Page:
time Sit With Us events. “There are girls who want get outside of their friend group so they can go and meet new people, but there are also girls who don’t have a friend group to

Page 2 Birthday Dress Code Page 3 Urban Meyer Page 4 Musical Preview


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Opinion-Editorial

Birthday Wishes Crosstalk

Girls Want to Dress Up Chloe Kozal

Kendall Rejent

Our school’s birthday dress code was changed this year due to previous misuse of past dress up days. While it is understandable that students should uphold our school’s policies and that rules should be enforced, the people who did not follow the dress code were a minority of the students, and not everyone should be denied for their choices. Most students followed the rules through their time spent at Notre Dame Academy, and that good behavior should not be punished. A stringent and restrictive dress code for birthdays does not allow students to express their creativity and adequately celebrate their birthdays. While students have a great diversity of spirit wear with club shirts, sports shirts, and general Notre Dame spirit wear, it still limits creativity because it is related to the school and not about their own personal interests and unique tastes. Birthday Dress Up Day is the only day we can express ourselves and show our unique individuality. The school only allowing students to dress in a spirit shirt and nice pants makes absolutely no distinction from a school spirit day and a birthday. While some school spirit days only allow the student to wear a spirit shirt with their skirt, it still is very similar due to restrictions on pants that is limited to only two item options- jeans or khakis. All students should respectfully ask that the birthday policy allows sweat shirts, t shirts, modest dresses, and sweaters on birthday dress up days. This would allow for creativity within the rules and allow students the freedom of expression on their birthdays.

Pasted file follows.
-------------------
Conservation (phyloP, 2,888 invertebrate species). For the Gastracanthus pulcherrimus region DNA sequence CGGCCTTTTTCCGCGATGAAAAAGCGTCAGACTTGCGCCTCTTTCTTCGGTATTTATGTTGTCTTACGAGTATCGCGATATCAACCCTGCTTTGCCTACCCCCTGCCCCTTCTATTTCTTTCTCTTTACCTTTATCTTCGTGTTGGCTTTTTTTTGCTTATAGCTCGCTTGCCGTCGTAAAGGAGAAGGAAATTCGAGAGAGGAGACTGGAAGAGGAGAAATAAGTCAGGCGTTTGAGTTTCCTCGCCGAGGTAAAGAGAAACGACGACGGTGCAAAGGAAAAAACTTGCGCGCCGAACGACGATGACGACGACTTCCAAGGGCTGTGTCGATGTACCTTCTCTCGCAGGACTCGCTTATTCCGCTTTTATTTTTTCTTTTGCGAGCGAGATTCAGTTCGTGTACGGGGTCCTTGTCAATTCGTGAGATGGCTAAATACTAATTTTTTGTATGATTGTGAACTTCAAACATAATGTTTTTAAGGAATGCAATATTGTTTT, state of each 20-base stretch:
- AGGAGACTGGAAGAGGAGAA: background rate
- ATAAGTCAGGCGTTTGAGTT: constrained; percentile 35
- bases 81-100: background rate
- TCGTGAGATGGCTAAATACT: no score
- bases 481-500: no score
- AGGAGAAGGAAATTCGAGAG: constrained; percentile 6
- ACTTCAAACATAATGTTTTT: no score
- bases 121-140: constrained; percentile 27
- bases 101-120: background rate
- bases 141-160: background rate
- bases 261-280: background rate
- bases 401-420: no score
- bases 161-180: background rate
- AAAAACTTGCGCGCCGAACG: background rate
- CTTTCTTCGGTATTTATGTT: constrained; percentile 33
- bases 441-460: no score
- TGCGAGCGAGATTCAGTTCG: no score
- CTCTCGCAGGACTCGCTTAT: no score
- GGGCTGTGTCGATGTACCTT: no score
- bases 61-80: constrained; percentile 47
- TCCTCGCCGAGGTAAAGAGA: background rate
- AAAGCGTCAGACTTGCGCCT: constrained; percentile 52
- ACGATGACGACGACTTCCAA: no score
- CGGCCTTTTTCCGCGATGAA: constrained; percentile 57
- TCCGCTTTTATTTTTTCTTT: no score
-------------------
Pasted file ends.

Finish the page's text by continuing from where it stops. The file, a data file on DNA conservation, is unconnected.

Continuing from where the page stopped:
The Vista Staff Volume 68 Issue 1 The Vista is a publication of Notre Dame Academy by the students of Journalism II and III. The office is located in room 113 of the school. Unsigned editorials represent a majority vote of the newspaper staff. Editor in Chief: Kendall Rejent Second-Year Reporter: Ada Ogbonna First-Year Reporters: Aniah Bell-Langster Reagan Bertke Chloe Kozal Adviser: Mrs. Julie Sells

Girls Should’ve Dressed Better

As students of an all girls catholic academy, everyday we lead a high school experience different than most. Not only do we not share our classrooms with boys, but we are also easily recognizable; out in public the plaid skirt can be a giveaway of an NDA girl. Part of the celebration of girl’s birthdays was dressing up for the day. This year, the rule has changed and girls now only have the option to dress down. The recent change in rules regarding dressing down on birthdays has made students feel as if their freedom to celebrate their birthday by dressing up has been taken away, and their chance to stand out for one day denied. But at a school that offers young women so much, doesn't being upset over one day out of uniform seem a little unimportant? There are so many ways to express your individuality at NDA: in clubs, class discussions, and extra curriculars. Not to mention you aren't totally denied the right to dress out of uniform. While you may not be able to wear a skirt or dress, you can still wear spirit wear and be comfortable. Comfortability. One thing I've always loved about NDA was how comfortable the uniform options are, and that we don't feel like we need to compete with each other over the clothes we wear. Girls can still celebrate birthdays with friends at school regardless of what they wear; they could even bring a treat to lunch to make it more special. Besides, the school day is only until 3:05 leaving the whole night to celebrate with family and friends.

Editor’s Corner Hello! I am Kendall Rejent, and I am a senior and second year staff member of the Vista. This Issue is not only the first of the year, but it is also my first Issue as Editor! I am very excited to see what we as a staff come up with this year, and how our new reporters find their voice through their assignments. I hope to peak interest from our readers and draw in support for our small, but dedicated group of young journalists!